Plane, Trains and Automobiles was the beginning to a beautiful relationship between director John Hughes and comedian John Candy. At this point - in 1987 - Hughes had already completed what is arguably the most important canon of teenage movies in cinematic history. Starting with the coming-of-age fantasy 16 Candles in 1984, Hughes wrote and directed six silly, but profoundly impactful films in just three years—including championing misfits in Breakfast Club and gleefully encouraging anti-authority in Ferris Bueller’s Day Off—and Hughes had been working with fresh-face teenage talents like Molly Ringwald and Anthony Michael Hall.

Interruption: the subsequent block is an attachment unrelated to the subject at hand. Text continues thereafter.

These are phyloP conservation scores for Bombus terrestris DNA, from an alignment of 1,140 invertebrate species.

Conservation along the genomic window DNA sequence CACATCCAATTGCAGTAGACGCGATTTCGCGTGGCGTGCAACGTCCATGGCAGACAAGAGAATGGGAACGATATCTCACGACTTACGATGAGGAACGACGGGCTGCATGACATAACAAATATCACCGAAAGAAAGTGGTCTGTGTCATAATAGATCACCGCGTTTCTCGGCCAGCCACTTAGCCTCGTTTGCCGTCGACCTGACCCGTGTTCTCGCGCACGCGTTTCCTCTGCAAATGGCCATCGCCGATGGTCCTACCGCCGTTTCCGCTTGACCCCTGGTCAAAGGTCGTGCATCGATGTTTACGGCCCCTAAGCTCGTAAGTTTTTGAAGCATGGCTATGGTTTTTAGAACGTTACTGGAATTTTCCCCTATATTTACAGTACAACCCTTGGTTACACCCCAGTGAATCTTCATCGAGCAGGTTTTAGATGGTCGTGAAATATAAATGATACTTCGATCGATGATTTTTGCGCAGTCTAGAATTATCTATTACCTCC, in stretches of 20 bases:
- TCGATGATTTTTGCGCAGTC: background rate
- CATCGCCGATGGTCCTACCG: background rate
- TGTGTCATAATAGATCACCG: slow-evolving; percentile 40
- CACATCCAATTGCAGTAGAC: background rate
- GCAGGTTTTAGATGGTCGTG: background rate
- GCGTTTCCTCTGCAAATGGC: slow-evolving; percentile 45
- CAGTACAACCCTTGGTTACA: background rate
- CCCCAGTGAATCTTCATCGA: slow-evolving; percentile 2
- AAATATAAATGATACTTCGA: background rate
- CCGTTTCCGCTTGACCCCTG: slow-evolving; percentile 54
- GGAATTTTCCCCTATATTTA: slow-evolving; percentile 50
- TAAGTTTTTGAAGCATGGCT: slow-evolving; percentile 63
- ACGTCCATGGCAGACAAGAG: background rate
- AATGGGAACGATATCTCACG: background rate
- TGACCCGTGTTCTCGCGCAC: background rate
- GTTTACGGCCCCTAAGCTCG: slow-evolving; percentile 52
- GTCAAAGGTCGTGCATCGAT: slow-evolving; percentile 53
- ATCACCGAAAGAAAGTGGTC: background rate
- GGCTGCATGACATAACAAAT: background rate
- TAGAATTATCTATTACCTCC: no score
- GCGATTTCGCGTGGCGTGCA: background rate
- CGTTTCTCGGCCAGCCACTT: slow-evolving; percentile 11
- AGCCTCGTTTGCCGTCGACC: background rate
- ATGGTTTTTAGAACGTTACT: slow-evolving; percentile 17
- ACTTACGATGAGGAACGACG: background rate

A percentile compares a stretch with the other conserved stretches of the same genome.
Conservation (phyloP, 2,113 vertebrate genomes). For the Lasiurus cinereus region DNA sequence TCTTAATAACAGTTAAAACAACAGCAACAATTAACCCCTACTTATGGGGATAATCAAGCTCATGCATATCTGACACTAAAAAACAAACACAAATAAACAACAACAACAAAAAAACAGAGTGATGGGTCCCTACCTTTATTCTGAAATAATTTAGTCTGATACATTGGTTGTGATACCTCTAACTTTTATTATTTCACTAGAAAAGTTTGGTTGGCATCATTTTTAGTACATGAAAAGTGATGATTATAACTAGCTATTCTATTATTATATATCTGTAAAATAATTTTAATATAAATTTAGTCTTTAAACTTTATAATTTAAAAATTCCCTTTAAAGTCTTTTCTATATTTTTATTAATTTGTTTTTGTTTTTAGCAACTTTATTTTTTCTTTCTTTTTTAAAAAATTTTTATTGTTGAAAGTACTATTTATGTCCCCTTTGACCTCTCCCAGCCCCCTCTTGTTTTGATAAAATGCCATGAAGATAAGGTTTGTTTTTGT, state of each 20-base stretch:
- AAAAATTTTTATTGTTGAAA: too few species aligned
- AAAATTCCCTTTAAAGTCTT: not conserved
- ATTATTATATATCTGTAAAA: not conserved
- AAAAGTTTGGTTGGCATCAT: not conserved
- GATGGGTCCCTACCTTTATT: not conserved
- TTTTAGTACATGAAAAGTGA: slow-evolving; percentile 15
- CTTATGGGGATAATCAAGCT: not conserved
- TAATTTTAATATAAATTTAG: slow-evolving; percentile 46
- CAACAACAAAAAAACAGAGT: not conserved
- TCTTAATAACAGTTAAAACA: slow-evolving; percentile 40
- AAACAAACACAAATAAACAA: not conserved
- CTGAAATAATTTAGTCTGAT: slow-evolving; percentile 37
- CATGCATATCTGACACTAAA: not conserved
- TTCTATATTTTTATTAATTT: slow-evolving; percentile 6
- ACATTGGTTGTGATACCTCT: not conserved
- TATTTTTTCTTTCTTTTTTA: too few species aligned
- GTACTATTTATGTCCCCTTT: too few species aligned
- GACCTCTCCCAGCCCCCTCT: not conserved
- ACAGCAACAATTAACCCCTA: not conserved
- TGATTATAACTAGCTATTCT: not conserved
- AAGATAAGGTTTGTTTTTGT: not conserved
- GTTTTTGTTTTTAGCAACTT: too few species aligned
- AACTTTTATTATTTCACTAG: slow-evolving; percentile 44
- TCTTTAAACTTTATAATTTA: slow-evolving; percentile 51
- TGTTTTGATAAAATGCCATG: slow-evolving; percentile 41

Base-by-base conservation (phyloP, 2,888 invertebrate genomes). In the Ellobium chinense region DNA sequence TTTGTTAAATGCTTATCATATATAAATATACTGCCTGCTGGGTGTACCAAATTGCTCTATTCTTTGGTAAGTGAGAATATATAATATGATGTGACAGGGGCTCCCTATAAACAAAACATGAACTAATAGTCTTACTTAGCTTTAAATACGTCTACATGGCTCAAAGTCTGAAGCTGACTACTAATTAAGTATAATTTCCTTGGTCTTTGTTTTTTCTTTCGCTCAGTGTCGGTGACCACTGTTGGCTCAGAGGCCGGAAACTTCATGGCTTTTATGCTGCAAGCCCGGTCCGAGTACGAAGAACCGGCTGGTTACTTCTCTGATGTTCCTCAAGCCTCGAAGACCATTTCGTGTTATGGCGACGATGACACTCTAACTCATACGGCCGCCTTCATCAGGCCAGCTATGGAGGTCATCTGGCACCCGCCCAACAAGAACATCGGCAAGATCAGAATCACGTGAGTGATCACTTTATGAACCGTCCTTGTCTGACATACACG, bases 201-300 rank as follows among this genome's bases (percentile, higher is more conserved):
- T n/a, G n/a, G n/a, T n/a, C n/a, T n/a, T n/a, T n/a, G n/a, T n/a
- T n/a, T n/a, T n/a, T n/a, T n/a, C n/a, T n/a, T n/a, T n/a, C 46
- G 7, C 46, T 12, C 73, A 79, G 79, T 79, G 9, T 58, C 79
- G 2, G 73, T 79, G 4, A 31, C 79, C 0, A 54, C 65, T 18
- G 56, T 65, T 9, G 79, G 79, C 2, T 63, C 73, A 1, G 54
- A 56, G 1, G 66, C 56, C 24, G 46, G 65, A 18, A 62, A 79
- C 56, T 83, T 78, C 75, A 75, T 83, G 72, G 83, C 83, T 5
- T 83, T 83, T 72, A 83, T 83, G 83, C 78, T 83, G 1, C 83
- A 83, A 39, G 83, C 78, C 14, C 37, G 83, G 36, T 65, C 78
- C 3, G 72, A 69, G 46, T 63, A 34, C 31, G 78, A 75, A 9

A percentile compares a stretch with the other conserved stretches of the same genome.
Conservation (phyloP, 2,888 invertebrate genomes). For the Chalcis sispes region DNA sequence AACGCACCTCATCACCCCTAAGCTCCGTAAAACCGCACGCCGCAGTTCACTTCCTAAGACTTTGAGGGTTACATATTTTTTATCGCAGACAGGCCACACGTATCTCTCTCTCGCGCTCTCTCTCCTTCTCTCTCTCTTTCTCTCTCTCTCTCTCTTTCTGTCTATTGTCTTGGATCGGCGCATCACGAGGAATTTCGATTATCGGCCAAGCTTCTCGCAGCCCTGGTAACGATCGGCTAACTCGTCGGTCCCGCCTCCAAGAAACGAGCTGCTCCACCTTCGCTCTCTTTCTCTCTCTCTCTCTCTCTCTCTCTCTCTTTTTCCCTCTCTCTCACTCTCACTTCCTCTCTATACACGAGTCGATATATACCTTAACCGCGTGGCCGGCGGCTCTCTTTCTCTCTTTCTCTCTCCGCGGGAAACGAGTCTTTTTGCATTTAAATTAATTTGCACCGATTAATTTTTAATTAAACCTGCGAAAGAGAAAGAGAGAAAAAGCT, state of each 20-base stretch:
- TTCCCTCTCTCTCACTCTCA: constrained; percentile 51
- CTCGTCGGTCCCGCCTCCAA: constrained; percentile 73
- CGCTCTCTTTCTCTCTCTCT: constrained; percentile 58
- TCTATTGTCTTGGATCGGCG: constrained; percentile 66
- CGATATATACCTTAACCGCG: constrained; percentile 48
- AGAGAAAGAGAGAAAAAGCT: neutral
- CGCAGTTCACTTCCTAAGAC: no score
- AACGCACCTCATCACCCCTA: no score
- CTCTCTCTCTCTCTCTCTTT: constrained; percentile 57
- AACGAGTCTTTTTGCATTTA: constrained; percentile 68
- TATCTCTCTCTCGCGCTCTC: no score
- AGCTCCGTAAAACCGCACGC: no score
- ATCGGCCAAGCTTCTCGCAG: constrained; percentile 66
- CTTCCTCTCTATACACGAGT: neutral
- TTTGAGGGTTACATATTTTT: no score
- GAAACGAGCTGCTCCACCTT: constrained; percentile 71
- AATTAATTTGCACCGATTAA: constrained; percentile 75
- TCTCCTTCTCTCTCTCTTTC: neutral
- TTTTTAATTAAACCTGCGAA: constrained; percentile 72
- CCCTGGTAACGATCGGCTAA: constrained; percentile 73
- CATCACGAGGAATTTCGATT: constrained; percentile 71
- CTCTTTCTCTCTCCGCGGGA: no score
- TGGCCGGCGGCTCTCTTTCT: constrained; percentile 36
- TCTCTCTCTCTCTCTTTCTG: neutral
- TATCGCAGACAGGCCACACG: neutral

But, with Plane, Trains and Automobiles, Hughes took a step into the adult world - albeit, the silly adult world of John Candy.
It was a genius pairing: The both love slapstick and borderline offensive, but at the core each displays a remarkably kind and loving instincts. Ultimately, all of Hughes films championed the underdog or the under appreciated. And, ultimately, John Candy was embodied - all 300 pounds of him - this character.
Hughes and Candy produced another two films together - and were reportedly BFF.
On Wednesday, November 20, the Source shows Planes, Trains and Automobiles as our favorite Thanksgiving movie. Join us. (It's FREE!!) Old Stone Church.